If I have several links, what are the best practice to demonstrate that that link has affordance. Take this example:

We have a link that only underlines on hover and has no colour.

Surely, that's not good enough as the link doesn't demonstrate any affordance? So we improve it. Assuming we can't use colour to define that it is a link (for various reasons I won't mention that aren't design led)

We have a link that is underlined as standard and has no colour.

The only thing to define that this is a link is the cursor icon upon rollover. Is this good enough to define that this is a clickable element to the user?

  • This question is also very similar to this one and this one. – Kit Grose Feb 7 '14 at 6:07
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    Also: There is no hover on touch devices. – kontur Feb 7 '14 at 11:48
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    As you make your link-style decisions, consult with a graphic designer. As you add styles to links you also add cruft to the text block and impede readability. You'll have to work together to come to a good balance. – Ken Mohnkern Feb 7 '14 at 14:21

Jakob Nielsen has a good article about how best to visualise links on the web based on his user research, that answers your question directly.

He summarises it thusly:

Textual links should be colored and underlined to achieve the best perceived affordance of clickability, though there are a few exceptions to these guidelines

Your instincts are good in that both the existing behaviours you've described as in use by you on your website are considered poor form and are listed in the article.

In the case of text not having any underline, his main guideline (for which he provides two exceptions) is as follows:

There are two main cases in which you can safely eliminate underlines: navigation menus and other lists of links. However, this is true only when the page design clearly indicates the area's function. (Remember: your design might not be as obvious to outside users as it is to your own team members.) Users typically understand a left-hand navigation rail with a list of links on a colored background, assuming it resembles the navigation areas on most other sites

In another article on his site, he includes a chart that demonstrates the prevalence of both of your issues in the intranet sites he's reviewed (it's not obvious that you're talking about intranets, but it may be a reasonable indicator of the wider web):

Chart of link treatments across 56 intranets reviewed by Jakob Nielsen
Chart by Jakob Nielsen (Source).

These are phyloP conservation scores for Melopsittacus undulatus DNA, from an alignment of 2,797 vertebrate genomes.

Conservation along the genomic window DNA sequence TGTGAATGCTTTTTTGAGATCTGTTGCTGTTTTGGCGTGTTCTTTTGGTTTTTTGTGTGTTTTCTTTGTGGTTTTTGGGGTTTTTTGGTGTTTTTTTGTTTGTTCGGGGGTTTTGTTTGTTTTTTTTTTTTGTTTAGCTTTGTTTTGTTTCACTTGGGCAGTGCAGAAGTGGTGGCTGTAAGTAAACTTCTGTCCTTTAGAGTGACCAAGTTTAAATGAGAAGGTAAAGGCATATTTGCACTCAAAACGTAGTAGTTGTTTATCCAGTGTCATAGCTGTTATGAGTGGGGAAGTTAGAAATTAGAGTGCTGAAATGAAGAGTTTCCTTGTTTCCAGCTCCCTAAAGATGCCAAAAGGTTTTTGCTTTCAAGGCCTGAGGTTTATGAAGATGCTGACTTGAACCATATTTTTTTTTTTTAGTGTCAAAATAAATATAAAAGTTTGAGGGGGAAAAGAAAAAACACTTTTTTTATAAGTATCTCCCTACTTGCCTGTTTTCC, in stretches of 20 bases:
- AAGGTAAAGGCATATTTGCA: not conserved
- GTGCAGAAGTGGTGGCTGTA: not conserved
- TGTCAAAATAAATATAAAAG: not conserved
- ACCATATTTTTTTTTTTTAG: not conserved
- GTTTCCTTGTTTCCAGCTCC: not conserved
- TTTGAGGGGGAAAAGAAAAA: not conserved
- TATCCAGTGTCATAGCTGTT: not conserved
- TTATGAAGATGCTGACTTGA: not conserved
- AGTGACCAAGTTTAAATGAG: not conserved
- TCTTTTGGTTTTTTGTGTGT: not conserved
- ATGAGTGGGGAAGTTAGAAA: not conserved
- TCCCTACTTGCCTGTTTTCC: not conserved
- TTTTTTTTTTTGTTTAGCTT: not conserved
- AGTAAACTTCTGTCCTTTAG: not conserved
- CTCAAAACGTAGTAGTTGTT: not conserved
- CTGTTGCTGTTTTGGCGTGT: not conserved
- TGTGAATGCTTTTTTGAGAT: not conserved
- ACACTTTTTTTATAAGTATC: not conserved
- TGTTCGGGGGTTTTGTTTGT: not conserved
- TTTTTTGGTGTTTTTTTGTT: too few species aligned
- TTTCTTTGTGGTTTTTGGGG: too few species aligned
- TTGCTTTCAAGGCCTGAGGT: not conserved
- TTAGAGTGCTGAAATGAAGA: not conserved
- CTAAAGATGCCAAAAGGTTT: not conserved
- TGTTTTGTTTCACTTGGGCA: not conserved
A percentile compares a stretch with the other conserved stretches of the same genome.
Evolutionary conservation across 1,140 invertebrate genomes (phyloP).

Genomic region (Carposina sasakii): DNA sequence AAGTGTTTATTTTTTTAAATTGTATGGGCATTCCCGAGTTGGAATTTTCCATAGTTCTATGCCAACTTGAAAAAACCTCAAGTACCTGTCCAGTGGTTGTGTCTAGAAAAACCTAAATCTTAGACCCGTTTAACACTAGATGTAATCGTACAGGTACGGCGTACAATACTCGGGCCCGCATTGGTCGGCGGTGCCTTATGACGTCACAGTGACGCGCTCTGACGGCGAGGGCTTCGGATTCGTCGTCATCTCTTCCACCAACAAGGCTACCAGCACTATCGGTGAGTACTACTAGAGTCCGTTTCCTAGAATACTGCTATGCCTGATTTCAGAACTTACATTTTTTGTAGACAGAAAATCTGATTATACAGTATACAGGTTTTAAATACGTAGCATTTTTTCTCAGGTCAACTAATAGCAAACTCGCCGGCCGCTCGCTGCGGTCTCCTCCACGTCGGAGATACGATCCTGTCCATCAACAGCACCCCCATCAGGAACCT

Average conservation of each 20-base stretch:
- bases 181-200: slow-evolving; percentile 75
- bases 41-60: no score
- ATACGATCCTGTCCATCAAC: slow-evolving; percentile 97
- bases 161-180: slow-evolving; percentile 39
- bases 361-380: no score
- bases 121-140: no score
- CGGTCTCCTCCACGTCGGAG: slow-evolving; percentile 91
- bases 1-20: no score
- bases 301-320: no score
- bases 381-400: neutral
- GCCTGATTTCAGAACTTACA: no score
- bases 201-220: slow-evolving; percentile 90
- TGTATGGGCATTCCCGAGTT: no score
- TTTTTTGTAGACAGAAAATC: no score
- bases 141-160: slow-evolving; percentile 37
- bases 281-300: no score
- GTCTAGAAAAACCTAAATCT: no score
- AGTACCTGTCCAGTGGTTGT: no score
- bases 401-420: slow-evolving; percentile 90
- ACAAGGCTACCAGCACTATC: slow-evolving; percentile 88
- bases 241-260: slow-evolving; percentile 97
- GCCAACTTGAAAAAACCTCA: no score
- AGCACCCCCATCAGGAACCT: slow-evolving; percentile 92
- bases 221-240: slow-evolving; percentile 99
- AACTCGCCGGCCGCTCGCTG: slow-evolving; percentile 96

• I'd like to point out the it's very common for hyperlinks to not be underlined anymore. Case in point, ux.stackexchange.com – Homer Jun 13 '14 at 15:53
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    @Homer: as noted by Jakob Nielsen in the quote I pulled from the article, underlines can be safely removed from hyperlinks in certain circumstances. That having been said, I don't think ubiquity is necessarily equivalent to "best practice". – Kit Grose Jun 15 '14 at 13:43

For active links blue color with underline are most common. Hand pointer and underline text is useful for color blind people. You can change default blue with the color of your website theme. Only thing you need to take care links should visible enough in paragraph text.

  • Good that you pointed out problems with color perception and why it speaks for underlining. – kontur Feb 7 '14 at 11:50

Underlined links will surely feel comfortable to older internet users, since it used to be the standard some years ago.

However, this affordance might not work for everyone; so, in other sites like Wikipedia you can find some links that depict a small icon beside, to note that the link will get the user to an external site or similar.

More examples exist all over the web. Make sure to adopt a solution that fits your application and, most importantly, your users! :)


We have a link that only underlines on hover and has no colour.

No, thats not good enough. Marking it as a link just with a colour isn't any good either, as it won't work for colour blind people. So an accessibility fail.

We have a link that is underlined as standard and has no colour.

That sounds a little subtle. Possibly alter the colour on rollover & remove the underline for a bit more visual que that it's an active link. ekapros suggestion of an icon for external links is a best practice.

  • Interesting comment. Although I disagree with your first statement as it provides little construction, your second statement of an "icon" being present is a nice idea. Thanks – DLM Feb 9 '14 at 11:35

Font style is also an option. Some sites will use san serif for the body text and a seriffed font for links or you could use italicized or bold treatments. Color is used often because it is associative and selective visual variable and can be used fairly subtly without ruining an overall design theme.


I think regardless of what you decide stylistically, the one thing that always signifies that something is clickable, whether it's text, a button, an image, whatever, is the pointer (or hand) cursor:

pointer hand cursor

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    By this measure, mystery meat navigation reasonably affords clicking, which I'm sure you'll agree it does not. This is a bit like saying "you can see if this library has a secret passage by pulling out every book—if you find a secret passage, there was a secret passage." – Kit Grose Feb 7 '14 at 6:14
  • Indeed cursor:hand is very important with these types of links - just the perceived "initial" interpretation of whether something is a link or not is what is most important - having this hand symbol will not be at the beginning of the users through process as to whether this is, indeed, a link or not. – DLM Feb 9 '14 at 11:36

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